Managing SMS Installer IPF Files
By Nick Beaugeard
Nick is head of the Systems Management Division at TSG Australia. Using a combination of technology, procedures, documentation and process, TSG now deliver a coherent and quality set of solutions based around Microsoft Systems Management Server 2.0. Nick has been a freelance consultant for the last seven years working in London, UK and the US. Upon moving to Australia, he was coerced to work for a Microsoft Solution Provider Partner, TSG Australia and concentrates on delivering quality solutions. One of the most useful and cost saving functions of Microsoft SMS is being able to deploy software automatically to client workstations...
Visit TSG Australia at: www.tsg.com.au
One of the most useful and cost saving functions of Microsoft SMS is being able to deploy software automatically to client workstations. Although an extremely powerful function, without a quality control practice for managing packages during the design, testing and release phase, organisations run the risk of deploying a package which may cause operating systems to fail, rendering users machines dysfunctional. This is compounded when packages are deployed to server systems. If the package is not fully tested, serious service disruption can be caused.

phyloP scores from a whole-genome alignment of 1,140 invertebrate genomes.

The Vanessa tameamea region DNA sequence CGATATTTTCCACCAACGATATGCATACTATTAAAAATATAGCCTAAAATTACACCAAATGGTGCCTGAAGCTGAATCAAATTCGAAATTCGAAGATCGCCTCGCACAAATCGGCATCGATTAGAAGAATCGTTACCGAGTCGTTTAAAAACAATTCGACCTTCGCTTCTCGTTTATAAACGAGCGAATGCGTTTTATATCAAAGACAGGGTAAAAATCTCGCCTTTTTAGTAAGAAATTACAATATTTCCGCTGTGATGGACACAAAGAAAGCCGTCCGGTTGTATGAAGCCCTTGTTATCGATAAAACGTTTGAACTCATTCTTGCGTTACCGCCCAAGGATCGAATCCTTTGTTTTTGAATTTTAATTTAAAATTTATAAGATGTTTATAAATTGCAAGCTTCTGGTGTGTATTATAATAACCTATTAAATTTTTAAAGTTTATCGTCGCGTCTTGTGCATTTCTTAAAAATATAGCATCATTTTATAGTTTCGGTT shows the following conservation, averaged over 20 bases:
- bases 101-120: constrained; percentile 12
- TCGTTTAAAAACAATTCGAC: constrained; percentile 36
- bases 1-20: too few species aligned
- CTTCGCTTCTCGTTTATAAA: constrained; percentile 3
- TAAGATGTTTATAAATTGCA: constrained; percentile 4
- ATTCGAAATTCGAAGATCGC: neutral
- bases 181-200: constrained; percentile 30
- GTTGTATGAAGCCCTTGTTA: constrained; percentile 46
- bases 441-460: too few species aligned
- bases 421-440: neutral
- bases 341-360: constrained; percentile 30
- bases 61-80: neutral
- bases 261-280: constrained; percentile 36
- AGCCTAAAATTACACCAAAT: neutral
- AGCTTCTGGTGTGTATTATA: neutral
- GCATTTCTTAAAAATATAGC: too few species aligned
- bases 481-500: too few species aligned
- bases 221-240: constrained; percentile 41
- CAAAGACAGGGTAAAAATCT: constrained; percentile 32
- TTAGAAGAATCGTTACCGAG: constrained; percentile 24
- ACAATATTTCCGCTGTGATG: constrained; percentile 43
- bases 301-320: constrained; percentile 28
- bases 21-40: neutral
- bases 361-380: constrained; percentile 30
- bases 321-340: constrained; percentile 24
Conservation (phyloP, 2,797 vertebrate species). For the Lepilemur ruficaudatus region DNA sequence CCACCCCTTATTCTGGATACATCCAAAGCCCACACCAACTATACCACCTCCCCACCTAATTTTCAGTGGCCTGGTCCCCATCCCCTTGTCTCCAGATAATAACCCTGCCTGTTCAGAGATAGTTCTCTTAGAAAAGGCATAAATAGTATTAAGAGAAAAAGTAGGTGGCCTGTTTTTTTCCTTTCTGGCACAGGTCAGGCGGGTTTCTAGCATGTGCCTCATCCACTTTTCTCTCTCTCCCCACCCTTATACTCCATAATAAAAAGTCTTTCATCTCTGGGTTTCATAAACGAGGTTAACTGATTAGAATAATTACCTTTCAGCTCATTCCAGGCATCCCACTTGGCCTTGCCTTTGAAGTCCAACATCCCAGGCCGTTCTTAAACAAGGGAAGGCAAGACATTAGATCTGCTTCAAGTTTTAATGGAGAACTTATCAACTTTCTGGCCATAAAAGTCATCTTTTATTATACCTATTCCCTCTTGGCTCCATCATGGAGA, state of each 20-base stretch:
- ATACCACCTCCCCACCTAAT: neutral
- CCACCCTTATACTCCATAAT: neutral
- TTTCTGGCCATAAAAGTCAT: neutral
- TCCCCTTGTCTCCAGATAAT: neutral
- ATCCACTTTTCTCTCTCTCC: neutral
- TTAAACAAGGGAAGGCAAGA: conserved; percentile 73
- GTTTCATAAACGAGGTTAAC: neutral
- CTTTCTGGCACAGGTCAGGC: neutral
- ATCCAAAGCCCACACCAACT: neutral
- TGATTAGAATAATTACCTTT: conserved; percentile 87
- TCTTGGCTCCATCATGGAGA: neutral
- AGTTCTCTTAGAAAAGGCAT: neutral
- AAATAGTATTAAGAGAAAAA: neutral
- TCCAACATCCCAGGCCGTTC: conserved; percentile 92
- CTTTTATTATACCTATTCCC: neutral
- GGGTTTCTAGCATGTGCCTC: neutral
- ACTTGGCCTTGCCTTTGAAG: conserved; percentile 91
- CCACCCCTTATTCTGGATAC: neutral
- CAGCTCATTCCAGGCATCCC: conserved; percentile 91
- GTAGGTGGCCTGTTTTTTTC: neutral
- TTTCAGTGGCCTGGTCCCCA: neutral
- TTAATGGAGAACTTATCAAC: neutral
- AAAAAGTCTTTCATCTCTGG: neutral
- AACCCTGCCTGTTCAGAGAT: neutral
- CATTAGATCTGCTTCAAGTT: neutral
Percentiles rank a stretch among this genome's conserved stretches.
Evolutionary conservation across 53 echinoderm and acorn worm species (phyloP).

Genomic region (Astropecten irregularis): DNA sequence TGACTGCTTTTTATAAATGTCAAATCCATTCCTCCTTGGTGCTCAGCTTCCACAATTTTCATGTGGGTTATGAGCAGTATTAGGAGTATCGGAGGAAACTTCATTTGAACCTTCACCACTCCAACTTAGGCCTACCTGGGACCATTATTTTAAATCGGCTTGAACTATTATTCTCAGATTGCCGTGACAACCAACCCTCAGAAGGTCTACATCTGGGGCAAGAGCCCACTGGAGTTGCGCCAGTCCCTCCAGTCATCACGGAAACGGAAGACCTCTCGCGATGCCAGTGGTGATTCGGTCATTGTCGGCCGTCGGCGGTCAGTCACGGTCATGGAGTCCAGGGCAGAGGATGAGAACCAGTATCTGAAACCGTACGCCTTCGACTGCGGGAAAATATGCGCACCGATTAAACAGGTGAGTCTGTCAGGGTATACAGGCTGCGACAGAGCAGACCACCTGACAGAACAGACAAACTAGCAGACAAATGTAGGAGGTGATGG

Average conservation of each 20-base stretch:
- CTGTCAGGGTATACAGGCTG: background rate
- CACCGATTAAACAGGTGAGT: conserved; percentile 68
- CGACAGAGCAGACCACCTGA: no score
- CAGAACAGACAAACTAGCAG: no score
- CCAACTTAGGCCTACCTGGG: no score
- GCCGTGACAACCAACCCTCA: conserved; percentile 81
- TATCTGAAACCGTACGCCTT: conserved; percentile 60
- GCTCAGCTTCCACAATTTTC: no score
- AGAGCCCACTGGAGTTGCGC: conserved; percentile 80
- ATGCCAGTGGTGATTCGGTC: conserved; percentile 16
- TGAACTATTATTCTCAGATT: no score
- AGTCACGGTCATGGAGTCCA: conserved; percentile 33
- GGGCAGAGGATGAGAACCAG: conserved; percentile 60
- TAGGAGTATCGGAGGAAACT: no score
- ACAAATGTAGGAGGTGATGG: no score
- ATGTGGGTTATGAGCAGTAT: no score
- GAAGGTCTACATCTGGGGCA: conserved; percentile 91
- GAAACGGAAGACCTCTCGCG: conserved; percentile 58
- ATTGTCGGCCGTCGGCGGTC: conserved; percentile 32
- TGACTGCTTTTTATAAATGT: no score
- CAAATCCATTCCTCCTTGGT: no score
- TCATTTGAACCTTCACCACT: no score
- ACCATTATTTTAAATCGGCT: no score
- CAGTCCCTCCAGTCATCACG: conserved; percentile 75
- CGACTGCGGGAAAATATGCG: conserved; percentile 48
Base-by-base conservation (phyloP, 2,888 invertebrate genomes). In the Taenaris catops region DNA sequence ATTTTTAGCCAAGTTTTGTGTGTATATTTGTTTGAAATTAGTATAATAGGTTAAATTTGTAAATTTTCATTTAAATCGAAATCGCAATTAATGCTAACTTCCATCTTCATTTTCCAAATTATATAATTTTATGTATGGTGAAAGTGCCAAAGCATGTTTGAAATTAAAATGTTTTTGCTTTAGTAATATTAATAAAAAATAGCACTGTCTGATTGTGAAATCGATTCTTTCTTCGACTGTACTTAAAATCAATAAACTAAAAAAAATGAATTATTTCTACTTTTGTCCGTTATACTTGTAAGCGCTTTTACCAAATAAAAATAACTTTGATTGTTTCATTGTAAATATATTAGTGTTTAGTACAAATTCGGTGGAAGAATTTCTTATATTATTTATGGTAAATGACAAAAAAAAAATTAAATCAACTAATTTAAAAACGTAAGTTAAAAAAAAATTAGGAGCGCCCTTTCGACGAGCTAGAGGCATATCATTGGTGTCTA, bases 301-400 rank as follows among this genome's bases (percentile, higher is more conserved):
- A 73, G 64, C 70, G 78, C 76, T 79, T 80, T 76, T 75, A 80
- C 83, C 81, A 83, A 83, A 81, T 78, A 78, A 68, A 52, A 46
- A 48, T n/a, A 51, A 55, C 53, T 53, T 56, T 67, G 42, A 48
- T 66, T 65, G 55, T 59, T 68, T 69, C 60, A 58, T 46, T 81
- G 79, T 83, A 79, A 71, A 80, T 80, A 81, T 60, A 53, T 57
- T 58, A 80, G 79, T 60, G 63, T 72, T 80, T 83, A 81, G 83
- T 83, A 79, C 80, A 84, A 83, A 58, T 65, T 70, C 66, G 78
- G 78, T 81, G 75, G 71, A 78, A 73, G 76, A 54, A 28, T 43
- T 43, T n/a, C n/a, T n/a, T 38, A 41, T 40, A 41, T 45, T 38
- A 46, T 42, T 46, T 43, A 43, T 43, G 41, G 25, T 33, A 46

The question is, how can we easily ascertain what functions a package is performing and how can this be easily reviewed by operations staff?
This article discusses Microsoft SMS Installer however other tools, for example , Seagate WinINSTALL can be used and the procedure documented below followed.
The question posed was, "How do we understand what a package does?".
In coming to an appropriate answer, I looked for where this information was stored. With Microsoft SMS Installer, it is in the *.IPF file. When I first looked at this file, it seemed extremely cryptic. How would I ever be quickly able to gather information on this package and present it in an easy to understand form?
After some investigation, I found that the IPF file is constructed of logical blocks and these contain items and values. Unfortunately, not all similar blocks contain the same items and values.
At the client site I was working at, a requirement is for IT specific information to be presented in a HTML form. Thus I came up with the idea of IPFPARSE. IPF parse is a small command line utility which extracts pursuant information from the IPF files and presents it as a "cute" web page, automatically generated.
You can download IPFParse.EXE here
With this tool, we can simply provide information from an IPF file and present it in a format that users and management can easily understand.